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Assessing Cumulative Effects in Georgian Bay, Ontario Using a Food Web Structure as a Metric

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Title: Assessing Cumulative Effects in Georgian Bay, Ontario Using a Food Web Structure as a Metric
Author: Salt, Rachel
Department: School of Environmental Sciences
Program: Environmental Sciences
Advisor: Rooney, NeilSibley, Paul
Abstract: Cumulative effects, often minor individually but collectively significant, are continually being grappled with by researchers, policy makers and practitioners. Despite this the Canadian approach to cumulative effects assessment is thought by many to be ineffective. In this thesis I investigate the literature that surrounds cumulative effects and uncovered three distinct themes that occur chronologically: genesis, project-based approach and integration. During the genesis phase cumulative effects nomenclature, ideas and frameworks was created. The main theme of this era was to asses these effects at a large scale and to have a strong understanding of a systems ecology prior to the assessment. This approach was found to be too complex and so a more narrow project-based approach was implemented and still remains today. This approach is heavily criticized and as such researchers are now trying to find an approach that integrates these two divergent themes into a regional level assessment. I have found there to be several frameworks but an absence of effective regional methodologies. There is a need for regional metrics if this approach is to ever be institutionally supported. Food web structure can be evaluated at multiple scales and has been shown to be responsive to environmental variation; thus, it has potential for application as a metric for cumulative effects. Here, using stable isotope analysis, I field test integrative measures of food web structure (food chain length, habitat coupling, trophic omnivory) at sites of varying degrees of anthropogenic stressors in Georgian Bay, Ontario to evaluate the use of food webs as a metric for cumulative effects assessment. I found that food web structure varied significantly among sites. Sites with high levels of stress displayed structural characteristics reflective of human activities such as shorter food chain lengths, increased trophic omnivory, and reduced habitat coupling relative to the non-stressed sites. These results indicate that food web structure as an ecosystem level metric may provide insight into anthropogenic activities, and may be applied routinely as a metric for doing Cumulative Effects Assessment.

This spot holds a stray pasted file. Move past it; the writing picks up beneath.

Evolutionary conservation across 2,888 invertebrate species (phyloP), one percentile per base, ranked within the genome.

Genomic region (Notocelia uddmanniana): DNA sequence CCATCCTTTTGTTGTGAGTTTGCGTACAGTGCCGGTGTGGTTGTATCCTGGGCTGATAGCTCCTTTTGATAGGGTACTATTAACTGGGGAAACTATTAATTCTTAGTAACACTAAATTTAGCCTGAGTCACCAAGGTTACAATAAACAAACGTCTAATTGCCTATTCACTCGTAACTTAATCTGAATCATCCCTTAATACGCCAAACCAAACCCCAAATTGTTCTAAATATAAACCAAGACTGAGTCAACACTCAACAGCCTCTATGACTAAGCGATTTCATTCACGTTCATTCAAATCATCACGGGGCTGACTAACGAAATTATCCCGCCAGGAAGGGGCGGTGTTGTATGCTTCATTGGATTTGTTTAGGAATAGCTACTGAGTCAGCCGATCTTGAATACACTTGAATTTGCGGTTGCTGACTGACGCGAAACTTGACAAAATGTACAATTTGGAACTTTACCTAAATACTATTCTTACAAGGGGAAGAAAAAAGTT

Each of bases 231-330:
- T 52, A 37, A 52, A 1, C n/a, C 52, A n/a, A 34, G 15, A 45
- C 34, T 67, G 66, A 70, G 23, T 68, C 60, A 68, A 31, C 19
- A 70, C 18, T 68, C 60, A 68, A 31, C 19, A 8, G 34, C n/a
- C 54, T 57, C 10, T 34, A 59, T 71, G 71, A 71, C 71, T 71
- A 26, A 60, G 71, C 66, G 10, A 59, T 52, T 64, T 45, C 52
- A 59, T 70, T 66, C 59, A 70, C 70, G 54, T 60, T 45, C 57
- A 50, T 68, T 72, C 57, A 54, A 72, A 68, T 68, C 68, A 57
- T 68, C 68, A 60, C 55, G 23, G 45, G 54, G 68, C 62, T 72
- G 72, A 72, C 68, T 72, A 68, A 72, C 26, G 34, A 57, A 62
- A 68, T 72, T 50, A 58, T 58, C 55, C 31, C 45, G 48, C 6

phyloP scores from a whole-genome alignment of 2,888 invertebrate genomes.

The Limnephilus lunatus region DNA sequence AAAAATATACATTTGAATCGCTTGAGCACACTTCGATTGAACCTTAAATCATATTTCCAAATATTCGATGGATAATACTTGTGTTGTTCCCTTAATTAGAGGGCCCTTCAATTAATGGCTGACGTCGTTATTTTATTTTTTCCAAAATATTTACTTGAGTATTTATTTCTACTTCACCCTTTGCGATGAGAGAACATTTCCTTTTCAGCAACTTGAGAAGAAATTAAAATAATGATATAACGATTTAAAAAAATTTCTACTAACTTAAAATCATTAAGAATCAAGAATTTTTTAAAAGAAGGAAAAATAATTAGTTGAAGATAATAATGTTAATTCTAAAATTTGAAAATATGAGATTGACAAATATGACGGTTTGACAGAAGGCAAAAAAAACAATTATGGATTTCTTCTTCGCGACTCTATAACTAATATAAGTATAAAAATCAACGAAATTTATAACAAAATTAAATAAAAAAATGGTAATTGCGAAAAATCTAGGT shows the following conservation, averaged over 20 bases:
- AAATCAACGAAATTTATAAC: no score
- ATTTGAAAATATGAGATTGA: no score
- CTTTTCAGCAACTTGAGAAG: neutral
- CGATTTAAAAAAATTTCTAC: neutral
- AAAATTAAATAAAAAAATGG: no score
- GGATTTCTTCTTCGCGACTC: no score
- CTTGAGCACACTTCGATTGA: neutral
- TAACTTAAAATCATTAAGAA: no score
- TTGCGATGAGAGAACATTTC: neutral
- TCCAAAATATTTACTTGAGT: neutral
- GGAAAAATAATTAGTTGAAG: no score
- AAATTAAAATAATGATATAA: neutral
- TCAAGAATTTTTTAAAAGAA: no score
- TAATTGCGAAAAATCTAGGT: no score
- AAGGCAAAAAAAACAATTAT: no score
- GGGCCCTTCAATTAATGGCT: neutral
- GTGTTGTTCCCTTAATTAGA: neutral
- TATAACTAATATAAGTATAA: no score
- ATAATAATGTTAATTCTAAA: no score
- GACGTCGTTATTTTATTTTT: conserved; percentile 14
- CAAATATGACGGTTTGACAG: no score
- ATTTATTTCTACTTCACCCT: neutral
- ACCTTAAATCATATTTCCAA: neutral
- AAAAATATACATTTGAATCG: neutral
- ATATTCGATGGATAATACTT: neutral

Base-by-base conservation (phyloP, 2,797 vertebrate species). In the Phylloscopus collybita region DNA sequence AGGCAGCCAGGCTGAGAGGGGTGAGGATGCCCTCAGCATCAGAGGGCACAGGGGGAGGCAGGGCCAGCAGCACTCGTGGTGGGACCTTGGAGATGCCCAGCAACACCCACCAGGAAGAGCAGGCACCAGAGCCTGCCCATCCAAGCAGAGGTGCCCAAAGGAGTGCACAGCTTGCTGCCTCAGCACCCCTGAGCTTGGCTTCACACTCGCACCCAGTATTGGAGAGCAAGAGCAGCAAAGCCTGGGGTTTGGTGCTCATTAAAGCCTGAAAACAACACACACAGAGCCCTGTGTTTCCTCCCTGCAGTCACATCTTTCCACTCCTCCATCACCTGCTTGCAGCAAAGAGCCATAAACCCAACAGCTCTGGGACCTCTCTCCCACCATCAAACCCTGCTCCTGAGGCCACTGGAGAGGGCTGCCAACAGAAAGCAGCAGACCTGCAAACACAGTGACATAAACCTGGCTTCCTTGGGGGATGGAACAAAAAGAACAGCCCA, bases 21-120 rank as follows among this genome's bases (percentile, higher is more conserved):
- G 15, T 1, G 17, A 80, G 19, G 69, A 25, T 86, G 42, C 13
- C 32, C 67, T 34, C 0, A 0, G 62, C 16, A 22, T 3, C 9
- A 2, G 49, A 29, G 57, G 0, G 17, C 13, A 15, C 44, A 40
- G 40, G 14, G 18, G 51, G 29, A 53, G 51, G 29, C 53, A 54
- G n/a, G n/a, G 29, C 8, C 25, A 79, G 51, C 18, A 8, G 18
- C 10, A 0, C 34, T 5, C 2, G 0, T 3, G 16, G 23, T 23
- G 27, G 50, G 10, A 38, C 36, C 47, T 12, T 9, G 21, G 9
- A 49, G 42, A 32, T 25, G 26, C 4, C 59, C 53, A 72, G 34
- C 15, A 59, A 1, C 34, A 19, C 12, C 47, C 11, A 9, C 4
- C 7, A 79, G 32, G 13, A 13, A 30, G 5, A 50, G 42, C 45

URI: http://hdl.handle.net/10214/7440
Date: 2013-07
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